“Yes, I just need to pump some fluids into him.”
“Get to it then! I’ll cover you, but be quick.”
Copper began to run towards the door, but his leg started to convulse with pain, and he fell down on the floor, sprawled out in the middle of the hallway.
“Go, go, go!” Screamed the chief, shooting wildly towards the mass of aliens slowly advancing.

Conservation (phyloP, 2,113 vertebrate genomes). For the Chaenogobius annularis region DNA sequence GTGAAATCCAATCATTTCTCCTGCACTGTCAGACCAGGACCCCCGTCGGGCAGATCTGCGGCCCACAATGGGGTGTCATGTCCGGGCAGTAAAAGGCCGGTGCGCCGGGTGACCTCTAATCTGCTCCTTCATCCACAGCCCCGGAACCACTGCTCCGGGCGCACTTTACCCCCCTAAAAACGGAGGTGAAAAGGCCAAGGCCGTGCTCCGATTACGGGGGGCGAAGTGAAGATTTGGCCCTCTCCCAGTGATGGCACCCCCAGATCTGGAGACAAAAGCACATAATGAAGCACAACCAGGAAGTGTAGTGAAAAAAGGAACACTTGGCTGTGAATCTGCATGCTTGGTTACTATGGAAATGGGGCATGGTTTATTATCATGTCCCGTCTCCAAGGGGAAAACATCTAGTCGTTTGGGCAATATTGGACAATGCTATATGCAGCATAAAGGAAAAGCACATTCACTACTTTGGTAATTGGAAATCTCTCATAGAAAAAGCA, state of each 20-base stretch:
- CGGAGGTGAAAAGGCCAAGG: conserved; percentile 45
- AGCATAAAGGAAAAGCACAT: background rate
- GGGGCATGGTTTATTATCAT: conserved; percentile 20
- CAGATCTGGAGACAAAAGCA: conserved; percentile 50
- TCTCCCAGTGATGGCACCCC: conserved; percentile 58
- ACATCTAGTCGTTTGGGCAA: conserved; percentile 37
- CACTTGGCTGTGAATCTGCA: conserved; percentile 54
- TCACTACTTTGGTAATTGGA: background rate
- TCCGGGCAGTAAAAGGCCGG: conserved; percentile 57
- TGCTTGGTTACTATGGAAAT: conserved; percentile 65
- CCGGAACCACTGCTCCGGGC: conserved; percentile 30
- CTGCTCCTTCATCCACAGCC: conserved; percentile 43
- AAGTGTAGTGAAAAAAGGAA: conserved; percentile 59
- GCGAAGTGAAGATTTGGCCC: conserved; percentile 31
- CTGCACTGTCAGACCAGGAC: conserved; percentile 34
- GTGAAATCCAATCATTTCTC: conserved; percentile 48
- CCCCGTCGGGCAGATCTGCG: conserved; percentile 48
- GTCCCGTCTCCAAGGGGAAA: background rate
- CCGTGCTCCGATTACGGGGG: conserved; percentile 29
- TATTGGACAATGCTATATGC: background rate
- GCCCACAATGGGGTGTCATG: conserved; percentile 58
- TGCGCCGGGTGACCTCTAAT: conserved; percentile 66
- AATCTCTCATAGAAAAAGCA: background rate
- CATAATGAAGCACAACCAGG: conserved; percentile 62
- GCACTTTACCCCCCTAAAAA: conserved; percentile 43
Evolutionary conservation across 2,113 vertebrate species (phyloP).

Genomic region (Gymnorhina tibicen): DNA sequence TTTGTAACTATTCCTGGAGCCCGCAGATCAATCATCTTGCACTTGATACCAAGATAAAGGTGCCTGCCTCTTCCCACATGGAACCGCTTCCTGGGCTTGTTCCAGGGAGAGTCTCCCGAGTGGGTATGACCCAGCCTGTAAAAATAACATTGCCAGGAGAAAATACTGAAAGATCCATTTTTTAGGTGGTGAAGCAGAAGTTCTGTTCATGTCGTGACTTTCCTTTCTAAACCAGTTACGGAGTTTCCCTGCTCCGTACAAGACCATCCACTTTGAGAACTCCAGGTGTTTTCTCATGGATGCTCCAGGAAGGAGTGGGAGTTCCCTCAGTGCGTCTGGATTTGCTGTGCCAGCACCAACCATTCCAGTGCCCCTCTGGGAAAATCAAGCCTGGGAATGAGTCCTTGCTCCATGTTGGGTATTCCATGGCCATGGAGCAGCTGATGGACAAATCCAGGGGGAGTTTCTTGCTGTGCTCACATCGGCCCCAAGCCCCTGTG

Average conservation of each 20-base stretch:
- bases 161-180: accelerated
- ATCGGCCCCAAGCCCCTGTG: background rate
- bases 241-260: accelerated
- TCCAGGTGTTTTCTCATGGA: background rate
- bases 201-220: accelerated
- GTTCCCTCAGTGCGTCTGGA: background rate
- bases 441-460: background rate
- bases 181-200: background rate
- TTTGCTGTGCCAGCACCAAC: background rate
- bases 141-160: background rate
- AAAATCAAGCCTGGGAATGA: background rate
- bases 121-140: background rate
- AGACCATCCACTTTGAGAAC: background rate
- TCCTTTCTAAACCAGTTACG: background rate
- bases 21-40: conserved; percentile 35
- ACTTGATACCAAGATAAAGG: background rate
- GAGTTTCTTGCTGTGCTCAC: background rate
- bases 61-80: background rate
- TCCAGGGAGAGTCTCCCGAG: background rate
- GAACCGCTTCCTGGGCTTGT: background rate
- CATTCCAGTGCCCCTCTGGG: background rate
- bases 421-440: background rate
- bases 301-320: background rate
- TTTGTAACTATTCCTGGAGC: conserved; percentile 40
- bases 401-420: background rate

Copper crawled frantically, ignoring the burning sensation. Bullets flew all around him. As he entered the doorway, a jelly ball hit the wall opposite. Still lying on the floor, he kicked his good leg in a rapid windmill motion, kicking the door closed just as the jelly ball exploded. After a second had passed, hearing only the muted noises of war outside the room, he let out a terrified breath. His chest pounding, his leg still screaming bloody murder into his senses, he slowly lifted himself up once again. Limping very slowly, holding onto whatever he could, he advanced to the alien’s bed. Getting out the bags of fluid they collected from its body, he began the slow process of pumping the thin liquid into its bloodstream.